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flywithcoop 08-22-2019 09:55 AM

Solar Battery Maintainer size?
Looking for info on what wattage solar panel system I need to maintain my four house batteries while in long term storage. Roof mount or Portable is ok. I am now in the process of purchasing 4 new Trogan T-105 batteries and want to keep them charged over the winter while my RV is in storage lot. My original Tiffin supplied batteries are old and failing. I am in Columbus OH area.

Isaac-1 08-22-2019 08:14 PM

Short answer buy a 100-120 watt panel, this is likely over kill, but should work for you in worst case cloudy conditions. Kits with 100 watt panels, a PWM solar controller, 20-30 ft length of wire with MC4 connectors and mounting brackets can be bought on Amazon for about $150 from a number of importers, Renogy, NewPowa, Windy Nation, Eco-Worthy, etc.

flywithcoop 08-24-2019 04:51 PM

Thanks for the feedback. I have been looking at 100 watt panels so I am on the right track. thanks again.

richard5933 08-24-2019 04:58 PM

The available wattage is not the only factor to consider. The other is a charge controller which can properly manage the charging. You want to have the voltage going to the batteries correct according the manufacturer's recommendations for a float/storage charge. Not all solar charge controllers can do this at the correct voltage.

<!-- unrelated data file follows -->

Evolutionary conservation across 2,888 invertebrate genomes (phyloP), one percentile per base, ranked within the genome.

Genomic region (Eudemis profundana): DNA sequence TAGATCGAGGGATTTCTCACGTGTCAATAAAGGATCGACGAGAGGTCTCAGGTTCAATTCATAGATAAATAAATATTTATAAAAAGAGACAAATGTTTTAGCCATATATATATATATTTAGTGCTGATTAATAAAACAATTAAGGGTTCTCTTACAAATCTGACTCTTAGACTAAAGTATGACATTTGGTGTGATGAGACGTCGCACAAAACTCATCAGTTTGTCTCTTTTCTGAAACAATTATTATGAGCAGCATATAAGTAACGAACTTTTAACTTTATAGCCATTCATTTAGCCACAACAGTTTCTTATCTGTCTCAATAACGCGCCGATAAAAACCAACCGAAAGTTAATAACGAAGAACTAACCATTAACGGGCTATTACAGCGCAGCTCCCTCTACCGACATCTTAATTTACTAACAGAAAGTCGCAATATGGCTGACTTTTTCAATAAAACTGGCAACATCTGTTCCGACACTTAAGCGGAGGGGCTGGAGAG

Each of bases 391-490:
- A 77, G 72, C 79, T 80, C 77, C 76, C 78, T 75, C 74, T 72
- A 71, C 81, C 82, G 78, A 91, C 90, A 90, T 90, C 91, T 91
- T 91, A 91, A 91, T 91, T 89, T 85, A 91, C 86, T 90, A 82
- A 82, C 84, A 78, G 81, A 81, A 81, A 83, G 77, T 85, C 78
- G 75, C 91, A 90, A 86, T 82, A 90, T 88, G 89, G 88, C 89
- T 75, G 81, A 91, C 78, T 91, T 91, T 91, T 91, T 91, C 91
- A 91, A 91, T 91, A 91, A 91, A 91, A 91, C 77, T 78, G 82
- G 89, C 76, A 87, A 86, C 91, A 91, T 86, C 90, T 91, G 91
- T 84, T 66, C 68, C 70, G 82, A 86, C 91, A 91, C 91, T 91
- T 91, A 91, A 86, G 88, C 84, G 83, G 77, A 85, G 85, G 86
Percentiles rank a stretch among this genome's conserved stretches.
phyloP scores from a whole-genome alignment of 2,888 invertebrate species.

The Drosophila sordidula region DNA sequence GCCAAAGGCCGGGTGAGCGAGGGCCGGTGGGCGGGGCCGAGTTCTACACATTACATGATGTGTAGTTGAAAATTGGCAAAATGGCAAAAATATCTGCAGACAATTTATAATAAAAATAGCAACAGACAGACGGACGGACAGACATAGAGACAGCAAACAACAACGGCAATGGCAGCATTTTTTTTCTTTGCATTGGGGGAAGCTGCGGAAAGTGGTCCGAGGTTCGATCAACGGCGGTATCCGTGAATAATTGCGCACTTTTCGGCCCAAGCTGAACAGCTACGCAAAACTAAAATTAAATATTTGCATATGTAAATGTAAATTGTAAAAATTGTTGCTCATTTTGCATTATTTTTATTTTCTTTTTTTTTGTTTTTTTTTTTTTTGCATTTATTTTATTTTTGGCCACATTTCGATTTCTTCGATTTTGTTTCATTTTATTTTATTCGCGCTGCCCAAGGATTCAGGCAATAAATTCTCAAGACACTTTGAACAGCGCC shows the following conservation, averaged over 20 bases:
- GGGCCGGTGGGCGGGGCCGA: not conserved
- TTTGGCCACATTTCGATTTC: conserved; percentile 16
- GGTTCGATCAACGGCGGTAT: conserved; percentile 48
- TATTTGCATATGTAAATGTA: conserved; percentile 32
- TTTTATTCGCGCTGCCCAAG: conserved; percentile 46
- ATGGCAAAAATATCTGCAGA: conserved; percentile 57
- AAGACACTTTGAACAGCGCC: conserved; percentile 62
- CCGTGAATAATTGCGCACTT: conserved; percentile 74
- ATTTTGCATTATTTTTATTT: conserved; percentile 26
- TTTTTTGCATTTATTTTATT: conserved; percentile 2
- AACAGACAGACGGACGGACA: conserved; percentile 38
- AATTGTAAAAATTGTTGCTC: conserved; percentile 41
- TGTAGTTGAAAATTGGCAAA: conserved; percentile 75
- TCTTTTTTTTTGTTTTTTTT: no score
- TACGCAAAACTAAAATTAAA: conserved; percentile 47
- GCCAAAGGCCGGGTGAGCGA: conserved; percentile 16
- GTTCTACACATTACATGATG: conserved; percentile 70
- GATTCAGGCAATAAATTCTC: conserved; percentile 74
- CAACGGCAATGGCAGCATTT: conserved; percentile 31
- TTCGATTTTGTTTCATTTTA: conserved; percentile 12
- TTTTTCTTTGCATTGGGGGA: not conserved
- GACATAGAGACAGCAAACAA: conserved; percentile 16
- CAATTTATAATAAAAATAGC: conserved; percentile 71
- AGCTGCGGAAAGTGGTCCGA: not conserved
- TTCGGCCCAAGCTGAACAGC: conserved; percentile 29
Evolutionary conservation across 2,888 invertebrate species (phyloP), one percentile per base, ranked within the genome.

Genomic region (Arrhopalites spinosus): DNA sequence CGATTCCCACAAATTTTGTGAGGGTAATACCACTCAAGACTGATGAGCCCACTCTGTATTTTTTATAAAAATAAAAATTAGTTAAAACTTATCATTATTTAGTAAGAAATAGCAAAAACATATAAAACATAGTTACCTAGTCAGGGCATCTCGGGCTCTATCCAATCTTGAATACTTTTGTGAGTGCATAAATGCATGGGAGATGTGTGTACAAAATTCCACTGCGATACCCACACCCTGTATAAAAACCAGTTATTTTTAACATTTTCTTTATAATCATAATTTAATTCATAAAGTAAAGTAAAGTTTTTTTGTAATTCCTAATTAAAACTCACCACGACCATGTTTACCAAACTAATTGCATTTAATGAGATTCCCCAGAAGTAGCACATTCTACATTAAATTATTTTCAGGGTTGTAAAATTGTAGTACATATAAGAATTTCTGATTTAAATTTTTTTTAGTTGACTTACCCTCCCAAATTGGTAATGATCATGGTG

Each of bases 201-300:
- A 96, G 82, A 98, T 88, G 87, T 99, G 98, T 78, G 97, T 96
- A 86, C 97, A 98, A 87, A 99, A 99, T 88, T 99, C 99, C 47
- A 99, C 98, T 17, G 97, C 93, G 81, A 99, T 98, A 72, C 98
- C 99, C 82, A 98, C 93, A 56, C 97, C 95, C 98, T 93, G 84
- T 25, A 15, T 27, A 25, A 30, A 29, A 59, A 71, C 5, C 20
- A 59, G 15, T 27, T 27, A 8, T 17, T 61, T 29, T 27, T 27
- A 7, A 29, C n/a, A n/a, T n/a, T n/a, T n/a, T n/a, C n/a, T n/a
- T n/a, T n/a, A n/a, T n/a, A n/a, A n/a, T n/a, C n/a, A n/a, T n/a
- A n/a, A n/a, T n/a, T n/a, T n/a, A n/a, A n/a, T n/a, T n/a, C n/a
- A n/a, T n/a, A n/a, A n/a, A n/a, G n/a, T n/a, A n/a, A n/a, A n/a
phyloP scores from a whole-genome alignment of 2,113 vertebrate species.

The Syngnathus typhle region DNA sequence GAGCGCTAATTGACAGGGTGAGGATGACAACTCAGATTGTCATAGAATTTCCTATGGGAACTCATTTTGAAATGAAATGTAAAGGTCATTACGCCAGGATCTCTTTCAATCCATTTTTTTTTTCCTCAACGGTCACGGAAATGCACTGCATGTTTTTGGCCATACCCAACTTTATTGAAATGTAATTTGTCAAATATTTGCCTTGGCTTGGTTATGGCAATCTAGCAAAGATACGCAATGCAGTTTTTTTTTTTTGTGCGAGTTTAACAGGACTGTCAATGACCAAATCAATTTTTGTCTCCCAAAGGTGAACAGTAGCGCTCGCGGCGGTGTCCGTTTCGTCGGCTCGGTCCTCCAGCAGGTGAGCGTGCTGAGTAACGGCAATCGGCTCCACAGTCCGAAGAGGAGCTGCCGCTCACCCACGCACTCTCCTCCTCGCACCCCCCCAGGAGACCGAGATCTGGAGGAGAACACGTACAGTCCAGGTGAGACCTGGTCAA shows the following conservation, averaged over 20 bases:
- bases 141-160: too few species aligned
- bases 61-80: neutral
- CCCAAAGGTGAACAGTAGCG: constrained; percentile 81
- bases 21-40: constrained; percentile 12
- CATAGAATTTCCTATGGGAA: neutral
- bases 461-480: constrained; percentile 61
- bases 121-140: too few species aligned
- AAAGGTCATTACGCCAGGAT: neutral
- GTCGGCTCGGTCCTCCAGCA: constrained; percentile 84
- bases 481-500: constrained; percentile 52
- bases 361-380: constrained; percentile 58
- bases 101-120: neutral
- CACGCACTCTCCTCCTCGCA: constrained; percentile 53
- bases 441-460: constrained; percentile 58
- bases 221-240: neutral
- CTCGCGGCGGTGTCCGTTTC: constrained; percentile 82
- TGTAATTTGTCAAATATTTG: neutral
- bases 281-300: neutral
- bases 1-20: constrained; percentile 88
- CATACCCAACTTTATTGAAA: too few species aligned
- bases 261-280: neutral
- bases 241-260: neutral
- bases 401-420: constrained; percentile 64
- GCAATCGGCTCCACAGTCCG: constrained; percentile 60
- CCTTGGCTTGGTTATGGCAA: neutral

Isaac-1 08-24-2019 05:03 PM

True, but most of the import PWM controllers found with these bundles seem to do a fair job, certainly better than the shunt controllers they were selling 10 years ago. Sure a good MPPT controller would work better, but who wants to put a $75 - $100 charge controller on a $110 solar panel.

I have used a few of these for 100 - 150 watt off grid remote applications (remote wifi security cameras, wifi relays, remote gate openers, etc.) in the last few years, and baring lightning zaps, etc. they all seem to work. I have used these kits from Renogy, Newpowa and Eco-Worthy, generally I feel the first two are on par with each other, and Eco-Worthy is a step down in panel build quality (C channel on 2 sides, an L channel on 2 vs the other 2 using C channel all around).

p.s. I have also bought one bare HQST branded panel, which I would rate in the middle, design seemed sturdy enough, but build work was a bit sloppy.

C.Martin 08-24-2019 06:18 PM

I have eight 6v batteries and two 12v starting batteries. My DC system basically charges everyday off solar...Although I have 1,440 batteries are already floating before the sun gets high enough to produce more than about 400 watts.

I installed two 100w panels on my Dad’s rv that has two 6v batteries and it’s done a very good job. It is a very simple system with two 100w panels and a PWM controller. I rigged it with a switch to allow him to select charging the house or chassis as desired. I would imagine that 2 x 100w panels would make a very nice maintenance charging systems for your needs as well.

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